Note: If you plan on consuming the cake over a few days, I recommend keeping the unfrosted cake at room temperature tightly wrapped in plastic wrap, then slicing and assembling with the whipped cream and garnish when ready to serve. If you do refrigerate the assembled cake (covered), allow it to soften at room temperature for 45 to 60 minutes before enjoying.


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My first time making buns and also first time making filled buns. Most Asian people will have fond memories of these types of buns from their childhood, I certainly do.  I still crave these on a regular basis but seldom get to Chinatown to have one.  I decided that I would do a mashup and adapt two recipes, one for a Tangzhong bun and the other for the bbq pork filling and combine them to make these.  I wasn’t able to find a decent sourdough cha siu bao recipe.

I decided to use Maurizio’s soft sourdough rolls recipe and the Omnivores cookbook bbq pork filling recipe and general formula.  However, I will say that following the baking proceedure from the Omnivore website led me astray.  Their baking temperature was 350ºF and was a brief 12-15 mins.  At twenty minutes they were far from done so I had to extend the baking for probably close to 40 mins.  Next time I would bake as I have written below.


Overnight sweet levain build  76ºF 12 hours to peak.  This was way too long, the levain was way past peak at this time.  I assume that Maurizio found that his levain was slow to ferment because of the sugar, I would change the ratio to do an overnight in the future.


Take butter out of fridge before bed.


Prepare Tangzhong first step next morning and allow to cool.

Mix room temperature butter 69 g with 69 g AP flour.  Set aside.  This makes incorporating the butter much quicker.


Mix in a mixer until well developed gluten

131 g water

All Levain

54 g Bread flour 

Use 223 g AP flour (69 g of flour used to mix with butter) so total AP flour as in chart 

All Tangzhong

8 g salt

28 g sugar 


Then add butter AP flour mix until dough nice and strong.


At 76ºF bulk ferment the dough until almost doubled in size about 3.5 hours, dough should be smooth and puffy.  Do 3 sets of coil folds at 30 mins intervals.


Will be chilling the dough at the end of bulk to make it easier to shape.

Make the Filling 


Filling Ingredients

  • 4 tablespoons chicken stock
  • 2 tablespoons hoisin sauce
  • 1 tablespoon oyster sauce
  • 1 tablespoon sugar
  • 1 tablespoon Shaoxing wine (or dry sherry)
  • 1 clove garlic , grated
  • 1/8 teaspoon five spice powder
  • 2 tablespoons cornstarch
  • 1 heaping cup (180 g / 6.5 oz) homemade char siu , diced (or store-bought char siu) 1.5 cups is better 


  • Sesame seeds (optional)
  • Egg wash



  • While the dough is resting, combine all the filling ingredients in a small pot except for the diced char siu. Mix until the cornstarch is dissolved fully.
  • Bring the mixture to a boil and cook until thickened, so you can draw a line on the bottom of the pot with a spatula, about 1 minute. Take the pot off the heat and let the mixture cool off. Once cooled, add the diced char siu and mix until it is evenly distributed.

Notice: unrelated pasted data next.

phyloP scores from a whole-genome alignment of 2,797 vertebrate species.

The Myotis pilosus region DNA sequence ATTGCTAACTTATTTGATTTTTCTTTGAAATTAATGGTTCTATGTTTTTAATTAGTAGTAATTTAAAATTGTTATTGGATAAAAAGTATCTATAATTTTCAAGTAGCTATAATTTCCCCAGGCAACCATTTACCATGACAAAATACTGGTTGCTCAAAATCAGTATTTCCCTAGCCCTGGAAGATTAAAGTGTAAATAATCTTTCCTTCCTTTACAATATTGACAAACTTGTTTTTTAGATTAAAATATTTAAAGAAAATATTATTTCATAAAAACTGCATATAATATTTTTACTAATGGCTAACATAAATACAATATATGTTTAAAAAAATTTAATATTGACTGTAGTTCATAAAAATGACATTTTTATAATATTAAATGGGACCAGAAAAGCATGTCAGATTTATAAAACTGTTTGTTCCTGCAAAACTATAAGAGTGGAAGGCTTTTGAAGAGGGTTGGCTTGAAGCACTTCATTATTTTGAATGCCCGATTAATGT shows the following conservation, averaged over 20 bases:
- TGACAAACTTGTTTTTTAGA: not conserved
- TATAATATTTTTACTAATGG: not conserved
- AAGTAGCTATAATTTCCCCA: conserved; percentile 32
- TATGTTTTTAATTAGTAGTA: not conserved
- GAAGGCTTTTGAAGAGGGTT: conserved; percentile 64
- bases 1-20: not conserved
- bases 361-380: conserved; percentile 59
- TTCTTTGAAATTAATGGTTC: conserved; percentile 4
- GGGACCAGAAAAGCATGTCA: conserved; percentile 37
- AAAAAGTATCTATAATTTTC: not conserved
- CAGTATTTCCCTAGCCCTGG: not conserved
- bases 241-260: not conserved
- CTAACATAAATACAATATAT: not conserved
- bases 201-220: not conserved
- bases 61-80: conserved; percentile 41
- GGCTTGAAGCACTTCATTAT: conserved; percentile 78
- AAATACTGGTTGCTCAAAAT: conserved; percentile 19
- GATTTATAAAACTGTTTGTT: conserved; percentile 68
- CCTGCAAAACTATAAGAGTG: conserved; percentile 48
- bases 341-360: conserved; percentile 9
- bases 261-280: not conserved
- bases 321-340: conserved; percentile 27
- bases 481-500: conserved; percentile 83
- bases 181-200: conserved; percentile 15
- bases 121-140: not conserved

Place dough in fridge for 15 mins chill to allow easier divide and shape after bulk fermentation is complete.  The longer it is chilled the longer it will take to come back up to temperature to complete final proof.

Divide dough into 12 equal pieces rolling each into tight ball, cover with a towel until used.



Shape the buns

  • One piece at a time, pull and pinch the edges of the dough to the top until the dough is round. Flip the piece so that the pinched part of the dough is on the work surface. Place your palm and fingers over the ball forming a domed cage, move the dough in small circular motions while applying light pressure to seal it.
  • Once all the pieces are formed, you can begin filling them. One at a time, use your palm to flatten the ball, then gently spread the edges until the dough has a 4 to 5” (10 to 13 cm) diameter. You should keep the center a bit thicker than the edges so the buns will be shaped evenly once wrapped.
  • Place a tablespoon of filling in the center. Gather the edges over the filling and pinch them together to seal it on top. Flip over the bun and roll it in the same circular motion as before to seal, but be gentle so the filling doesn’t tear through the dough. (If a piece of pork starts to poke out or looks like it’s about to you can pinch the dough over the trouble area and smooth it out with your finger.)
  • Place the buns on a parchment-lined baking tray, at least 1” (2.5 cm) apart, and cover them with plastic wrap or in a plastic bag. Let the buns rise until they’re fully proofed, judge proof by finger poke test.   At 72-74ºF 2.5 hours to fully proof longer if dough was cold retarded.


Prepare egg wash 

Beat one egg with a bit of milk.



  • Preheat the oven to 425°F. 
  • Gently brush a thin layer of egg wash onto the top of each bun. Sprinkle with some sesame seeds to garnish, if using.
  • Bake for 20 minutes rotating halfway through.  Then decrease the temperature to 350ºF and bake until rich brown colour.
  • Let the buns rest until slightly cooled. Serve warm or at room temperature.

Store and reheat


  • Once the buns have fully cooled, you can place them in a large ziplock bag. It’s OK to leave the buns at room temperature for a day. Store them in the fridge for up to 3 days or in the freezer for up to 3 months.
  • To reheat the refrigerated buns, heat them in a microwave or a 350°F (176°C) oven until warmed throughout. For frozen buns, reheat them in a 350°F (176°C) oven without thawing until warmed throughout, 10 minutes or so.